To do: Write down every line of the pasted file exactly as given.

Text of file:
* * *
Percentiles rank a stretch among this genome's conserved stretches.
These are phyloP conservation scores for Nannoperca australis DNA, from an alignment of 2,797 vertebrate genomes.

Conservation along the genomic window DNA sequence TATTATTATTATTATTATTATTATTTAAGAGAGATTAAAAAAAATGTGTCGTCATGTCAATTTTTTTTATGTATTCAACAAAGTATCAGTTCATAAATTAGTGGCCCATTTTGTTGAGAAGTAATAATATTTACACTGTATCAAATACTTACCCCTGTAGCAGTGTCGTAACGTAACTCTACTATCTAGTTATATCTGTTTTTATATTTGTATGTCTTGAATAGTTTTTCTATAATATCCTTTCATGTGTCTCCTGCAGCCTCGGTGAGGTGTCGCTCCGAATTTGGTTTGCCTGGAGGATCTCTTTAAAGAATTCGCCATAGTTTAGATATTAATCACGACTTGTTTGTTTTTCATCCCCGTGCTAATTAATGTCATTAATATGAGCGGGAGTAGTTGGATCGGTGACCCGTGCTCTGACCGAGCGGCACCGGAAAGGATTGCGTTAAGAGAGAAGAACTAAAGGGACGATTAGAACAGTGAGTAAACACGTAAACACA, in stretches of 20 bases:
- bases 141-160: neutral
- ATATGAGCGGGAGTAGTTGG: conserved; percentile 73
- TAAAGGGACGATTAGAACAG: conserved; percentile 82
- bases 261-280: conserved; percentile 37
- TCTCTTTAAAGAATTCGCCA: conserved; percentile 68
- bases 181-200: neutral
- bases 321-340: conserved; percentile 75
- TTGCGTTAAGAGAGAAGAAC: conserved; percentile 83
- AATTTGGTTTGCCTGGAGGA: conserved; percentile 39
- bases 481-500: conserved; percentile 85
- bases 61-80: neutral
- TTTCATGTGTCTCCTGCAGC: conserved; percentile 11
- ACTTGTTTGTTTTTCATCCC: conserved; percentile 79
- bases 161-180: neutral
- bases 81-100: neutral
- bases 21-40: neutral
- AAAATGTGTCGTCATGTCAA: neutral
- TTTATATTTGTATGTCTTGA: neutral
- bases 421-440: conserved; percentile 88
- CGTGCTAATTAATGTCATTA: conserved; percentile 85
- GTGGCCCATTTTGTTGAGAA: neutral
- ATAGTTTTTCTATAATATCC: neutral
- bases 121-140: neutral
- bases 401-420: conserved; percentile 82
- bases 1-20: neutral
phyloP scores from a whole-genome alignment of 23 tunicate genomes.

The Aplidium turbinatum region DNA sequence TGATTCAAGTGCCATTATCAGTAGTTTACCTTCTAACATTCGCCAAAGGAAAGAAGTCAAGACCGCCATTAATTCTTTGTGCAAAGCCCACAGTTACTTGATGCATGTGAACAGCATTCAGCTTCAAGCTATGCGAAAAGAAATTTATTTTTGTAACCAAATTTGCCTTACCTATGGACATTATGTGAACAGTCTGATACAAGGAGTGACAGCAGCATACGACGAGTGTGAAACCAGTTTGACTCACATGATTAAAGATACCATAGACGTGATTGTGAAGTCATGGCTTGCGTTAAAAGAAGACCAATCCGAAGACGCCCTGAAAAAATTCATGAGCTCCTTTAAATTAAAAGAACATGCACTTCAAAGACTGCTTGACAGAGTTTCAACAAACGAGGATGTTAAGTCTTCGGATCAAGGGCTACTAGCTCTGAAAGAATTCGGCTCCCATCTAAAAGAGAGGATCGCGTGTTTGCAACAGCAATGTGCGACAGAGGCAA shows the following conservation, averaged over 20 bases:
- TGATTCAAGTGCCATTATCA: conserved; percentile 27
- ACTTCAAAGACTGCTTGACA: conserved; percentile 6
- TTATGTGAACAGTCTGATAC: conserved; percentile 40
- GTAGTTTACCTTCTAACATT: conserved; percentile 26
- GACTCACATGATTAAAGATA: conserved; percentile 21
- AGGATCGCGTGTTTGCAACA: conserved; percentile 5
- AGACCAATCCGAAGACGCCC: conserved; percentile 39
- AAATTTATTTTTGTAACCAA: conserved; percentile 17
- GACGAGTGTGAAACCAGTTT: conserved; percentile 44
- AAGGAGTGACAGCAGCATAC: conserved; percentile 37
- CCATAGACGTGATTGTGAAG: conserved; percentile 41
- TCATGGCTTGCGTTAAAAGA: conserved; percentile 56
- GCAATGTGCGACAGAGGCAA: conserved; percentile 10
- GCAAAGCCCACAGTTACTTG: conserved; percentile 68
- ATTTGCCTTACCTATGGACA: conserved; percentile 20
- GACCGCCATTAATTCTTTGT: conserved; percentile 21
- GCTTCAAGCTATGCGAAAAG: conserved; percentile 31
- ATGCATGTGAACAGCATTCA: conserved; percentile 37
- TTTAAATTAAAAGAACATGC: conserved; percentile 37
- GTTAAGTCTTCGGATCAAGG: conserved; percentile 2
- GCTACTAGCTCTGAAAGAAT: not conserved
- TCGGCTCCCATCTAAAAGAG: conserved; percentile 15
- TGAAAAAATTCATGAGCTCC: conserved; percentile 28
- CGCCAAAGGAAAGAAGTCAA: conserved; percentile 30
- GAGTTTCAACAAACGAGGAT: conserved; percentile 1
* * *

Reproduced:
Percentiles rank a stretch among this genome's conserved stretches.
These are phyloP conservation scores for Nannoperca australis DNA, from an alignment of 2,797 vertebrate genomes.

Conservation along the genomic window DNA sequence TATTATTATTATTATTATTATTATTTAAGAGAGATTAAAAAAAATGTGTCGTCATGTCAATTTTTTTTATGTATTCAACAAAGTATCAGTTCATAAATTAGTGGCCCATTTTGTTGAGAAGTAATAATATTTACACTGTATCAAATACTTACCCCTGTAGCAGTGTCGTAACGTAACTCTACTATCTAGTTATATCTGTTTTTATATTTGTATGTCTTGAATAGTTTTTCTATAATATCCTTTCATGTGTCTCCTGCAGCCTCGGTGAGGTGTCGCTCCGAATTTGGTTTGCCTGGAGGATCTCTTTAAAGAATTCGCCATAGTTTAGATATTAATCACGACTTGTTTGTTTTTCATCCCCGTGCTAATTAATGTCATTAATATGAGCGGGAGTAGTTGGATCGGTGACCCGTGCTCTGACCGAGCGGCACCGGAAAGGATTGCGTTAAGAGAGAAGAACTAAAGGGACGATTAGAACAGTGAGTAAACACGTAAACACA, in stretches of 20 bases:
- bases 141-160: neutral
- ATATGAGCGGGAGTAGTTGG: conserved; percentile 73
- TAAAGGGACGATTAGAACAG: conserved; percentile 82
- bases 261-280: conserved; percentile 37
- TCTCTTTAAAGAATTCGCCA: conserved; percentile 68
- bases 181-200: neutral
- bases 321-340: conserved; percentile 75
- TTGCGTTAAGAGAGAAGAAC: conserved; percentile 83
- AATTTGGTTTGCCTGGAGGA: conserved; percentile 39
- bases 481-500: conserved; percentile 85
- bases 61-80: neutral
- TTTCATGTGTCTCCTGCAGC: conserved; percentile 11
- ACTTGTTTGTTTTTCATCCC: conserved; percentile 79
- bases 161-180: neutral
- bases 81-100: neutral
- bases 21-40: neutral
- AAAATGTGTCGTCATGTCAA: neutral
- TTTATATTTGTATGTCTTGA: neutral
- bases 421-440: conserved; percentile 88
- CGTGCTAATTAATGTCATTA: conserved; percentile 85
- GTGGCCCATTTTGTTGAGAA: neutral
- ATAGTTTTTCTATAATATCC: neutral
- bases 121-140: neutral
- bases 401-420: conserved; percentile 82
- bases 1-20: neutral
phyloP scores from a whole-genome alignment of 23 tunicate genomes.

The Aplidium turbinatum region DNA sequence TGATTCAAGTGCCATTATCAGTAGTTTACCTTCTAACATTCGCCAAAGGAAAGAAGTCAAGACCGCCATTAATTCTTTGTGCAAAGCCCACAGTTACTTGATGCATGTGAACAGCATTCAGCTTCAAGCTATGCGAAAAGAAATTTATTTTTGTAACCAAATTTGCCTTACCTATGGACATTATGTGAACAGTCTGATACAAGGAGTGACAGCAGCATACGACGAGTGTGAAACCAGTTTGACTCACATGATTAAAGATACCATAGACGTGATTGTGAAGTCATGGCTTGCGTTAAAAGAAGACCAATCCGAAGACGCCCTGAAAAAATTCATGAGCTCCTTTAAATTAAAAGAACATGCACTTCAAAGACTGCTTGACAGAGTTTCAACAAACGAGGATGTTAAGTCTTCGGATCAAGGGCTACTAGCTCTGAAAGAATTCGGCTCCCATCTAAAAGAGAGGATCGCGTGTTTGCAACAGCAATGTGCGACAGAGGCAA shows the following conservation, averaged over 20 bases:
- TGATTCAAGTGCCATTATCA: conserved; percentile 27
- ACTTCAAAGACTGCTTGACA: conserved; percentile 6
- TTATGTGAACAGTCTGATAC: conserved; percentile 40
- GTAGTTTACCTTCTAACATT: conserved; percentile 26
- GACTCACATGATTAAAGATA: conserved; percentile 21
- AGGATCGCGTGTTTGCAACA: conserved; percentile 5
- AGACCAATCCGAAGACGCCC: conserved; percentile 39
- AAATTTATTTTTGTAACCAA: conserved; percentile 17
- GACGAGTGTGAAACCAGTTT: conserved; percentile 44
- AAGGAGTGACAGCAGCATAC: conserved; percentile 37
- CCATAGACGTGATTGTGAAG: conserved; percentile 41
- TCATGGCTTGCGTTAAAAGA: conserved; percentile 56
- GCAATGTGCGACAGAGGCAA: conserved; percentile 10
- GCAAAGCCCACAGTTACTTG: conserved; percentile 68
- ATTTGCCTTACCTATGGACA: conserved; percentile 20
- GACCGCCATTAATTCTTTGT: conserved; percentile 21
- GCTTCAAGCTATGCGAAAAG: conserved; percentile 31
- ATGCATGTGAACAGCATTCA: conserved; percentile 37
- TTTAAATTAAAAGAACATGC: conserved; percentile 37
- GTTAAGTCTTCGGATCAAGG: conserved; percentile 2
- GCTACTAGCTCTGAAAGAAT: not conserved
- TCGGCTCCCATCTAAAAGAG: conserved; percentile 15
- TGAAAAAATTCATGAGCTCC: conserved; percentile 28
- CGCCAAAGGAAAGAAGTCAA: conserved; percentile 30
- GAGTTTCAACAAACGAGGAT: conserved; percentile 1